How much does it cost? We are still figuring the specifics, but our current estimates for Douglass and Lambert projects are for residents to pay an up-front share price ranging from $5,000 to $30,000 and a monthly amount including utilities ranging from roughly $1,000 to $2,500. Units would be priced based on the size of the unit, the income of the household, and how many people are in that household. By state law, the expenses of all the homes must be affordable to households making 100% of the Area Median Income (AMI) for Cumberland County, which is adjusted each year and is currently $70,000 for one person and $100,000 for a four person household. Ideally, each development will be able to have a mix of affordability by providing homes for amounts less than the 100% AMI limit. Barring any other restrictions from the City or other funding sources, the co-op may decide to change the mix over time to accommodate its goals of affordability and financial solvency.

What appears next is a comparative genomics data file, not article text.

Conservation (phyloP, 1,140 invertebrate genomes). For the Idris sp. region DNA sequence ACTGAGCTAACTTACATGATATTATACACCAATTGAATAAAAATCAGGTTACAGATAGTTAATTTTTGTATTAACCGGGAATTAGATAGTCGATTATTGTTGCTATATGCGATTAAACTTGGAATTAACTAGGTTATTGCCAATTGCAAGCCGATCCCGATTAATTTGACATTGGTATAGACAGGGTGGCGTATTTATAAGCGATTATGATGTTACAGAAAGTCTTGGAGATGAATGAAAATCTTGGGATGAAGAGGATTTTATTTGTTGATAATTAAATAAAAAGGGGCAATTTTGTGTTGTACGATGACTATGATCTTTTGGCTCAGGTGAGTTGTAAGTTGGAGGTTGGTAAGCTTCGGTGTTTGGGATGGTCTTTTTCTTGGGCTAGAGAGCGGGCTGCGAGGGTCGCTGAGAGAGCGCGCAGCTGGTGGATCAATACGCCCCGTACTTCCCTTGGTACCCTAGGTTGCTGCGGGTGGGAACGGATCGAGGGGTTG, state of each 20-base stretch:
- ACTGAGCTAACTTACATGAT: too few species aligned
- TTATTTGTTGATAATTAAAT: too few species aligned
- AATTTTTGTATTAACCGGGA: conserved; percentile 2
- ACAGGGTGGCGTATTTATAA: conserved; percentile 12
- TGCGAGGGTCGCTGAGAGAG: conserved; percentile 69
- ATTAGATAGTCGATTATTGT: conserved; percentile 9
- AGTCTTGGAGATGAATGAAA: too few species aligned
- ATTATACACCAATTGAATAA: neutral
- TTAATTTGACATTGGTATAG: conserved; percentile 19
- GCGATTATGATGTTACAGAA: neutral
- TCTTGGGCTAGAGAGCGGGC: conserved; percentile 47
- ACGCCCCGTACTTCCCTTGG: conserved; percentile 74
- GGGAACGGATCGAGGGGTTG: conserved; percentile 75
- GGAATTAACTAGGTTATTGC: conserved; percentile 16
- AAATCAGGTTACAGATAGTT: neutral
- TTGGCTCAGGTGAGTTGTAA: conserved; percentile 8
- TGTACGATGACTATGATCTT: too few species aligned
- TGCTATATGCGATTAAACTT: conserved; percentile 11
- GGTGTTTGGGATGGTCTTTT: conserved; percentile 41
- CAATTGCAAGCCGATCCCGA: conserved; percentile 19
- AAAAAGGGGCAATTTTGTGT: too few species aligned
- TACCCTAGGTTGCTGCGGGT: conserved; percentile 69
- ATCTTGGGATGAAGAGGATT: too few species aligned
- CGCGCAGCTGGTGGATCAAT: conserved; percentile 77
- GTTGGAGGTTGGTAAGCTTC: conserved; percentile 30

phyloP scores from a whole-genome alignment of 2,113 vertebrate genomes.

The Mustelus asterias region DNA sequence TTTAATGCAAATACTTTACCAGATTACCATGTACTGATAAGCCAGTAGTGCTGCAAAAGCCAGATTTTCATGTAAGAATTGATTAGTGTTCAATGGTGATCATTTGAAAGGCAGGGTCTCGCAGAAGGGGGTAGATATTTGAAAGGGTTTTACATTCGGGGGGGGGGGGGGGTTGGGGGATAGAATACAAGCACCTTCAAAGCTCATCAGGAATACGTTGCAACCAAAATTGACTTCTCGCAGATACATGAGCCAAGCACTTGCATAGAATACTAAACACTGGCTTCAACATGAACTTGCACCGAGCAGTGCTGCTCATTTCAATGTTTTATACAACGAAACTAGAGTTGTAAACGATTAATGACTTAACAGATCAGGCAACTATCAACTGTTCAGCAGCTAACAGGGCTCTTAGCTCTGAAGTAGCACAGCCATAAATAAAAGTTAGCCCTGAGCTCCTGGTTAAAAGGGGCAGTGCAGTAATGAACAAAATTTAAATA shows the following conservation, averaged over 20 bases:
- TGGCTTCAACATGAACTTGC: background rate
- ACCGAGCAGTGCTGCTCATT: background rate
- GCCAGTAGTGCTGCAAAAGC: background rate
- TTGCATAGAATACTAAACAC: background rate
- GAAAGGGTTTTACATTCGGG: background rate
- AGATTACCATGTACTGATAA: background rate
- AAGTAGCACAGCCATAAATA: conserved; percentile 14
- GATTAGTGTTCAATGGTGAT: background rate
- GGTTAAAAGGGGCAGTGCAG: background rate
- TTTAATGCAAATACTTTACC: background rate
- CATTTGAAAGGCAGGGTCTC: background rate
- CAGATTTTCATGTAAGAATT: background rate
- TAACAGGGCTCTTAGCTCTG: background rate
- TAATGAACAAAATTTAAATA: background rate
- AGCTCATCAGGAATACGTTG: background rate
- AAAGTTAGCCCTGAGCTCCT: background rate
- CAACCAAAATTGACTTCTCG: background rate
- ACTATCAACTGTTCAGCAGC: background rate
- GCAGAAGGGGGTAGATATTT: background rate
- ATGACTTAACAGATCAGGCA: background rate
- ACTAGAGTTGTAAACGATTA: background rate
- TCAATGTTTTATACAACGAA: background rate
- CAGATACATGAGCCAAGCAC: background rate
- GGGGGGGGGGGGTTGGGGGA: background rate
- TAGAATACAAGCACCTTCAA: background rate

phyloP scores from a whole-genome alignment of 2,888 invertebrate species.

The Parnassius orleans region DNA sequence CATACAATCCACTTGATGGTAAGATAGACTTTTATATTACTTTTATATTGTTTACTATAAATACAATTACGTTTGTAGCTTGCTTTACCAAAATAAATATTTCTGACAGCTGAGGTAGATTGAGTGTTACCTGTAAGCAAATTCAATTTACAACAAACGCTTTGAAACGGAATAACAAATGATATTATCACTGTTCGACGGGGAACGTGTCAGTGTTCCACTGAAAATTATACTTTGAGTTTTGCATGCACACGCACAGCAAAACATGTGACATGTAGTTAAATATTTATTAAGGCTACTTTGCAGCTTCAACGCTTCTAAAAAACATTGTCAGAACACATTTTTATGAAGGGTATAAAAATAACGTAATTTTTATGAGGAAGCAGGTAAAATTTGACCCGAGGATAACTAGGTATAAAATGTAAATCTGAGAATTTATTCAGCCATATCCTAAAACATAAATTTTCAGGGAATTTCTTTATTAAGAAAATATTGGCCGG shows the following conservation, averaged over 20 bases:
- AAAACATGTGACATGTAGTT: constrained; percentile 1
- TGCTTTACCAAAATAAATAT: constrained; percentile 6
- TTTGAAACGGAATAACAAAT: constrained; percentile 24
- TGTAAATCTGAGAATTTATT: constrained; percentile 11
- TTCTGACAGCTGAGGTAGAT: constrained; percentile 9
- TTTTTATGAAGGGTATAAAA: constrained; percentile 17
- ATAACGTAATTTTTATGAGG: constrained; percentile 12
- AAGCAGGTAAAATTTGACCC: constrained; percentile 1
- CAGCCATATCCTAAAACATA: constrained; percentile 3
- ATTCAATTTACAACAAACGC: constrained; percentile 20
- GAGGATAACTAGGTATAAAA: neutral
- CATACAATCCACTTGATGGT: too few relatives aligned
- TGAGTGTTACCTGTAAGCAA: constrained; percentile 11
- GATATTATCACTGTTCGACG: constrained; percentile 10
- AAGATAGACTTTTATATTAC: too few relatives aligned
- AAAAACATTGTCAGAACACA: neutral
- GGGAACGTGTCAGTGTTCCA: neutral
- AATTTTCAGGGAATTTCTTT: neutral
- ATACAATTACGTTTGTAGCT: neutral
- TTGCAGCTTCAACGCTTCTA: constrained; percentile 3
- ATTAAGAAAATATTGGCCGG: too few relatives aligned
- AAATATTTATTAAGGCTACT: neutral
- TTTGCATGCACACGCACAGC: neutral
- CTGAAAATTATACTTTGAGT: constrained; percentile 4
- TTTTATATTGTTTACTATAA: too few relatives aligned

Will my monthly payment change over time? Monthly payments to operate a unit will adjust each year according to the co-op's operating needs, including debt service, taxes, and inflation. Unlike a rental, where a landlord makes the decisions about how much rent they will charge and can inflate those rents any year, in a co-op the resident-owners and the Board make decisions together about any increases to monthly payments based on the actual expenses of the co-op. The co-op is required by law to keep monthly payments to a level that are affordable to households making 100% of the Area Median Income.
What happens if someone’s income changes after they get a given unit? The Lambert/Douglass Street Co-ops are set up so that the income band for a given unit is set when a household first moves in. Over time the monthly amount may go up or down somewhat as the co-op board incurs expenses or pays off its mortgage. The household must still pay the assigned rent for their unit, no matter the changes to their income.